Playtime by Jacques Tati

Today I watched ‘Playtime’ by Jacques Tati (1967) at the Whitecube in Bermondsey, which was part of their Film on Sunday programme.

In Playtime, characters get lost as they search for the romantic Paris of old, yet are lost in vast modern spaces. We are presented with a satirical view of modern city life, a glamourous, lustrous city – which is bound to grace the pages of the new PLAZA book! Playtime was filmed on a vast mobile set, known as `Tativille’, just outside Paris.

The film is structured in 6 sequences, linked by two characters who repeatedly meet one another in the course of one day: Barbara, an American tourist visiting Paris amongst a group composed  of middle-aged American women, and Monsieur Hulot, a confused Frenchman lost in the new modernity of Paris.

Paris is shown as a city designed purely for aesthetic power and modernity yet unsuitable for human habitation. The characters seem distracted by endless gadgets, sleek metallic furniture and glossy surfaces. Particularly enjoyable is the scene with the ancient greek inspired pedal bin.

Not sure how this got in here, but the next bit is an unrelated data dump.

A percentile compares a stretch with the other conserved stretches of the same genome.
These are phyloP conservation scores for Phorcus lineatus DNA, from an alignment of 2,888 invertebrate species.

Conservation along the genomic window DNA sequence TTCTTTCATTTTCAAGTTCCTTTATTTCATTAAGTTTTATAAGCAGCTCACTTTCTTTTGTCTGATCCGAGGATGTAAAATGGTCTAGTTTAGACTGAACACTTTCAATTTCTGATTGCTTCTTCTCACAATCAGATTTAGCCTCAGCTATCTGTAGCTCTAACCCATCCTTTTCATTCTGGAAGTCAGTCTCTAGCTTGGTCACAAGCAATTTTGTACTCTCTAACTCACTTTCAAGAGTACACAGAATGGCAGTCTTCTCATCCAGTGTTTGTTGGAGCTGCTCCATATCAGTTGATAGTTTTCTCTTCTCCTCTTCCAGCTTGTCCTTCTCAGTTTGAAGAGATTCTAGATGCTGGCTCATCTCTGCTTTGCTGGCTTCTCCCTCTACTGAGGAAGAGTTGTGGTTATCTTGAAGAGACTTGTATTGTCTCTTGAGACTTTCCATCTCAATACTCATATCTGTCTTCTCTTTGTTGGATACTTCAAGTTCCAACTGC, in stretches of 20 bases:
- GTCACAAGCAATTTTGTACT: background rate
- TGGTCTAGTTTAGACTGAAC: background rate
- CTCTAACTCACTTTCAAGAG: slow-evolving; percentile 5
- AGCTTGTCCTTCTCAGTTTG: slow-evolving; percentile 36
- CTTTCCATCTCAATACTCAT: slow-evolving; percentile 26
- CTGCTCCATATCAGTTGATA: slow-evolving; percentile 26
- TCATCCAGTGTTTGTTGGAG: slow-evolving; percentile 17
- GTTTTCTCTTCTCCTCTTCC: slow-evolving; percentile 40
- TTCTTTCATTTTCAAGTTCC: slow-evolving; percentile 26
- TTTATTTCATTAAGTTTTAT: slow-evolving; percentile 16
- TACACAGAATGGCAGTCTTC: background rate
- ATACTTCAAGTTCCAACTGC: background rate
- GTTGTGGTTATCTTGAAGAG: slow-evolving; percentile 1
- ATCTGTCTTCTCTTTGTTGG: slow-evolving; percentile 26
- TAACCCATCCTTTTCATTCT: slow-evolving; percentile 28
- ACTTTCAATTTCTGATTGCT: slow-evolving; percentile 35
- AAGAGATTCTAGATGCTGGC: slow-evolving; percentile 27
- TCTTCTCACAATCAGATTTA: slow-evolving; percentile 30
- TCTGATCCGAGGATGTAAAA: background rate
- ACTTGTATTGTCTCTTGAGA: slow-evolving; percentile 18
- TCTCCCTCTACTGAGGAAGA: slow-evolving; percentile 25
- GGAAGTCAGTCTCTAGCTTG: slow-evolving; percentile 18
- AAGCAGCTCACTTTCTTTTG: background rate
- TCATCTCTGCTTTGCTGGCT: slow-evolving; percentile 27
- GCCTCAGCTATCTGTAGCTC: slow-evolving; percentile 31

Playtime - Jacques Tati - The Ancient Greek Pedal Bin

Playtime – Jacques Tati – The Ancient Greek Pedal Bin

Playtime Jacques Tati - Travel Agent

Playtime Jacques Tati – Travel Agent

Playtime - Jacques Tati

Playtime – Jacques Tati

Playtime - Jacques Tati - Cubicles

Playtime – Jacques Tati – Cubicles

Playtime - Nuns

Playtime – Nuns

 

Playtime - jacques Tati - Paris Orly Airport

Playtime – Jacques Tati – Paris Orly Airport

 

 

 

 

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